On Thursday, September 4, a United Airlines flight bound for Beijing returned to Dulles International Airport in Washington, D.C. While most returned flights are caused by mechanical problems or even unruly passengers, this detour was caused by an international incident in the making: a mother was believed to be taking her child out of the country without the knowledge of his father, who shares joint custody.
United Airlines Flight 897 took off at 12:20 p.m, but received a request from the FBI to return to Dulles when they reached Canadian airspace. The 180 passengers aboard the flight were reportedly told that the plane was experiencing a mechanical problem. It wasn’t until the Boeing 777 landed in Washington five hours after its initial departure that the pilot announced the true reason for their delayed trip. Three individuals were then removed from the plane: Wenjing Liu, also known as Linda Liu, her four year old son, and her mother. The FBI arrested Liu, her son was returned to his father, and her mother was not detained.
Liu and her former spouse, William J. Ruifrok III, were awarded joint custody of their son after divorcing in 2013. The child was born in China and is a dual U.S.-Chinese citizen. However, Liu and Ruifrok’s 2014 custody does not allow either parent to travel outside the U.S. without written and notarized consent of the other party before the trip. In a country where an estimated 46,523 divorces are filed each week, this condition is fairly common. Accordingly, taking or attempting to take a child out of the country to obstruct a parent’s custodial rights is considered a federal offense in the U.S.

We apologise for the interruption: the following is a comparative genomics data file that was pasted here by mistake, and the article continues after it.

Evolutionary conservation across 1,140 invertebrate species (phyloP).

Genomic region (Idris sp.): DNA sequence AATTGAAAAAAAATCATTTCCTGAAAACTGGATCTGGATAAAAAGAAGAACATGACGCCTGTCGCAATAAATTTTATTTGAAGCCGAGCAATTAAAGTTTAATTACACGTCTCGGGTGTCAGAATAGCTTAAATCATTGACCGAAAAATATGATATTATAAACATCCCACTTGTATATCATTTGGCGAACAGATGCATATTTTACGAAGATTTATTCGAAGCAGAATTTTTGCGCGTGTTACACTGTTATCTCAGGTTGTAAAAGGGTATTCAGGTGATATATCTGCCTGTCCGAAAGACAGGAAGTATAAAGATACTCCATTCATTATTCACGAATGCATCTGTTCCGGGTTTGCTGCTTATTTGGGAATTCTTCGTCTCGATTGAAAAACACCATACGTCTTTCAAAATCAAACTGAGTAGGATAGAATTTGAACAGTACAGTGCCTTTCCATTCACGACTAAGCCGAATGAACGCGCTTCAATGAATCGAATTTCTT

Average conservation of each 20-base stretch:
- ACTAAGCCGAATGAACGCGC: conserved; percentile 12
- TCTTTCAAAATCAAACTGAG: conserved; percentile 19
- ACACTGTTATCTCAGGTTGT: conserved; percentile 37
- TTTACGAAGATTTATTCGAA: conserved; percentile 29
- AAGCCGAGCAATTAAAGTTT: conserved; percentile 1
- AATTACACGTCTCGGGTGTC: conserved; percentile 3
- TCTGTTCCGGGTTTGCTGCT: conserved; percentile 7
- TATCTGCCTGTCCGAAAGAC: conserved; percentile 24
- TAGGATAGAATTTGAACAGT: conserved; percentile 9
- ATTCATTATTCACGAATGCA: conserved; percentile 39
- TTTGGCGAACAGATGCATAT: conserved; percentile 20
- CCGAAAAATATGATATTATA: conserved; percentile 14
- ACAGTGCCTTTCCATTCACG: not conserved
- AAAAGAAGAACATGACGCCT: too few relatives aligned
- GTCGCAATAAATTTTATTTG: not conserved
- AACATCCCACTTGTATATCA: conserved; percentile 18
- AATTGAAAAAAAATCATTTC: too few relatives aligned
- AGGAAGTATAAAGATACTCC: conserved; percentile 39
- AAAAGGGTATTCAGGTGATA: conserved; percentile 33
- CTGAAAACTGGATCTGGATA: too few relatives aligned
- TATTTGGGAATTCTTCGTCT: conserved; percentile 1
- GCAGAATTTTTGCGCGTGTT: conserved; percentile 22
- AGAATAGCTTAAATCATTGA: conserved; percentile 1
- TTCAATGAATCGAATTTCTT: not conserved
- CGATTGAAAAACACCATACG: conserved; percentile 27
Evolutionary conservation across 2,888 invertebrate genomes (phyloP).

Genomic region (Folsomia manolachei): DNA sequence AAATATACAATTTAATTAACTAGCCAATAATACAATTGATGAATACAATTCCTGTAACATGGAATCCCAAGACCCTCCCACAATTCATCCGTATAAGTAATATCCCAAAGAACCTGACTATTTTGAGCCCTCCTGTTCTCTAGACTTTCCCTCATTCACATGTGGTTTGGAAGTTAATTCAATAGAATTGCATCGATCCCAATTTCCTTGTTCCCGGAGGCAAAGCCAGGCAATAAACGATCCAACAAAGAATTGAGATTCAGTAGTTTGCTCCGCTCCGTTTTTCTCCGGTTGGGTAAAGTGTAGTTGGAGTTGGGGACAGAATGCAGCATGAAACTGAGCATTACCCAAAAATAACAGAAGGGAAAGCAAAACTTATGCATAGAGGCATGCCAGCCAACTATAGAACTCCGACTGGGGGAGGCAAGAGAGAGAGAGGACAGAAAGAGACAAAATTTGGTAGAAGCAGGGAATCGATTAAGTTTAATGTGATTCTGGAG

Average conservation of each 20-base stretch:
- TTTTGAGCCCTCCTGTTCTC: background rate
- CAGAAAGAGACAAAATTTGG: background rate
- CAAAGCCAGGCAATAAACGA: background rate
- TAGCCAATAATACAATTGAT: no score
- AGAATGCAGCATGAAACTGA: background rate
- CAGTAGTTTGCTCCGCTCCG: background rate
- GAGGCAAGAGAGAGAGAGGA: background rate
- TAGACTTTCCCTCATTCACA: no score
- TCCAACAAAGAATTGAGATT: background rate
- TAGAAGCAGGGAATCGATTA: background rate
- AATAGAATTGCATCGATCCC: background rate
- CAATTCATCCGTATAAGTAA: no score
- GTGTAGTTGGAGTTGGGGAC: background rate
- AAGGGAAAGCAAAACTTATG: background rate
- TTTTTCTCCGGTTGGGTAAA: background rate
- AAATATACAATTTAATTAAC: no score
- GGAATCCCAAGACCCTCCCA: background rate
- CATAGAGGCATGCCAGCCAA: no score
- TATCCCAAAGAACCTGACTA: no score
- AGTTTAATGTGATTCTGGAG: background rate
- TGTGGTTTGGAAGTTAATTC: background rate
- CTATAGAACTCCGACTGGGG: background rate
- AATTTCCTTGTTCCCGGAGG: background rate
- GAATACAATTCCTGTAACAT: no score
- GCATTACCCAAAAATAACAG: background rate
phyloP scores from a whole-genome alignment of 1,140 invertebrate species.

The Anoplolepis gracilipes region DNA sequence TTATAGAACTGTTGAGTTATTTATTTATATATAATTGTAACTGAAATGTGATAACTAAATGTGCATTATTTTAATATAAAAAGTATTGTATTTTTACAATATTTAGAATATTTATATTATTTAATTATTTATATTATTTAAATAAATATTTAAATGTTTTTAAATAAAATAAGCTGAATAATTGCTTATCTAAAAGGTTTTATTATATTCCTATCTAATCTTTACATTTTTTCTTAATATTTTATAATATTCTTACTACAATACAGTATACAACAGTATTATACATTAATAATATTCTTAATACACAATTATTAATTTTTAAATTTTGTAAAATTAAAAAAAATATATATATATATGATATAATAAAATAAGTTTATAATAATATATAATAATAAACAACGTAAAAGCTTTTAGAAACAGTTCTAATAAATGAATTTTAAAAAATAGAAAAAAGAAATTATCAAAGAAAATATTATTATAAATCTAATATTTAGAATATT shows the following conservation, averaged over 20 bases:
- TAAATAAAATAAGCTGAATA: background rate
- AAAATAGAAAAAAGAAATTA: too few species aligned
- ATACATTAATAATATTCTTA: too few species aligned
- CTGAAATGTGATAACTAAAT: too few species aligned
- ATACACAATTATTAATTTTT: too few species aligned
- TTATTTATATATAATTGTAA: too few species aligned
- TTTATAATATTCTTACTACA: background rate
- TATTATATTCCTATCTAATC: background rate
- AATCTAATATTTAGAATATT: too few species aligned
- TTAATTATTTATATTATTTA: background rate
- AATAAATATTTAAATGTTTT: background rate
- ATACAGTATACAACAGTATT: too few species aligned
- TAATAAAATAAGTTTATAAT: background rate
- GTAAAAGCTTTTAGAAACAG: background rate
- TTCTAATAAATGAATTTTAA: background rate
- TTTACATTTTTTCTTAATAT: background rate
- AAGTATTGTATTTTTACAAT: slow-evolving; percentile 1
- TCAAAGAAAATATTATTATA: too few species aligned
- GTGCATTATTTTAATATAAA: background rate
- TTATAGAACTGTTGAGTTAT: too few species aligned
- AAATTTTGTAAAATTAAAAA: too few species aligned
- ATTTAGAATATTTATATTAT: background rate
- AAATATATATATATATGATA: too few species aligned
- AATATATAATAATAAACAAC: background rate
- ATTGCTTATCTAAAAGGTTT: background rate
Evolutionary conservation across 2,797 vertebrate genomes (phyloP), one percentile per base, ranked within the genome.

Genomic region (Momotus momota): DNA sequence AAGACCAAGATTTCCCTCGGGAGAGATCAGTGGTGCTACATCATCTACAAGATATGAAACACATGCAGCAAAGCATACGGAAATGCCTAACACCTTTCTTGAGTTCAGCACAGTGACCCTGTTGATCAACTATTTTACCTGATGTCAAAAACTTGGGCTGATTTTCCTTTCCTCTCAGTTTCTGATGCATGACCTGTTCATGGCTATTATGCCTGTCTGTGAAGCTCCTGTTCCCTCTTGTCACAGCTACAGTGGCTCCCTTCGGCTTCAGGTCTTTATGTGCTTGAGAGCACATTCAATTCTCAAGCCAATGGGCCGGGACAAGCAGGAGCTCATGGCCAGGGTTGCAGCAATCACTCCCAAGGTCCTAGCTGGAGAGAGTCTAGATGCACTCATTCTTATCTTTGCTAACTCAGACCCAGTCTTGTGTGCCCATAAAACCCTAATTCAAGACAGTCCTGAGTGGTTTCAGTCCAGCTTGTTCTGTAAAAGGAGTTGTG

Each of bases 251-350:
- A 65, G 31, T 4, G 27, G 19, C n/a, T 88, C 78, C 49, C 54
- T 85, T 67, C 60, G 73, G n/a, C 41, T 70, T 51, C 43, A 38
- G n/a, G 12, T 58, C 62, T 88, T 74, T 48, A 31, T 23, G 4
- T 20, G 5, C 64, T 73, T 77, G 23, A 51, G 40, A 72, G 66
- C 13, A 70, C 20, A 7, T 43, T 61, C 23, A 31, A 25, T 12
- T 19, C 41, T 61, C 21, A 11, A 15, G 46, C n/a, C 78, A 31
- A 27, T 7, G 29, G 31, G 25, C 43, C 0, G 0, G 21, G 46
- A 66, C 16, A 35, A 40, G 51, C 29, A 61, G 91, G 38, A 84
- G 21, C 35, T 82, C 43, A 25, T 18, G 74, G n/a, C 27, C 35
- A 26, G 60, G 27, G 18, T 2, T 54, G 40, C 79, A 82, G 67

After being removed from the flight, Liu admitted to law enforcement officials that she had violated the custody order by failing to get Ruifrok’s consent. She appeared in federal court in the Eastern District of Virginia on Friday, September 5 and again on Monday, September 8 for a bond hearing. Meanwhile, Flight 897 was allowed to depart for Beijing again at 7:47 pm.
Similar international parental custody disagreements have gathered worldwide attention and caused significant difficulty: for example, David Goldman had to negotiate for five years to have his son, Sean, returned to his custody the United States after his then-wife took him to Brazil in 2009 and refused to return. These custody disputes, which are legally considered kidnappings, can be made even more complicated if one or both countries involved are not signatories of the Hague Convention on the Civil Aspects of International Parental Child Abduction. Seventy countries, including the United States, have signed the Hague Convention, but the regulation only applies if both countries involved are signatories. China is not, while Brazil has been accused of non-compliance over conflicting interpretations of the regulations. While the U.S. Department of State typically tries to return children through negotiation, the lack of legal protection would likely have made it extremely challenging for Ruifrok to reunite with his son if Liu had been successful.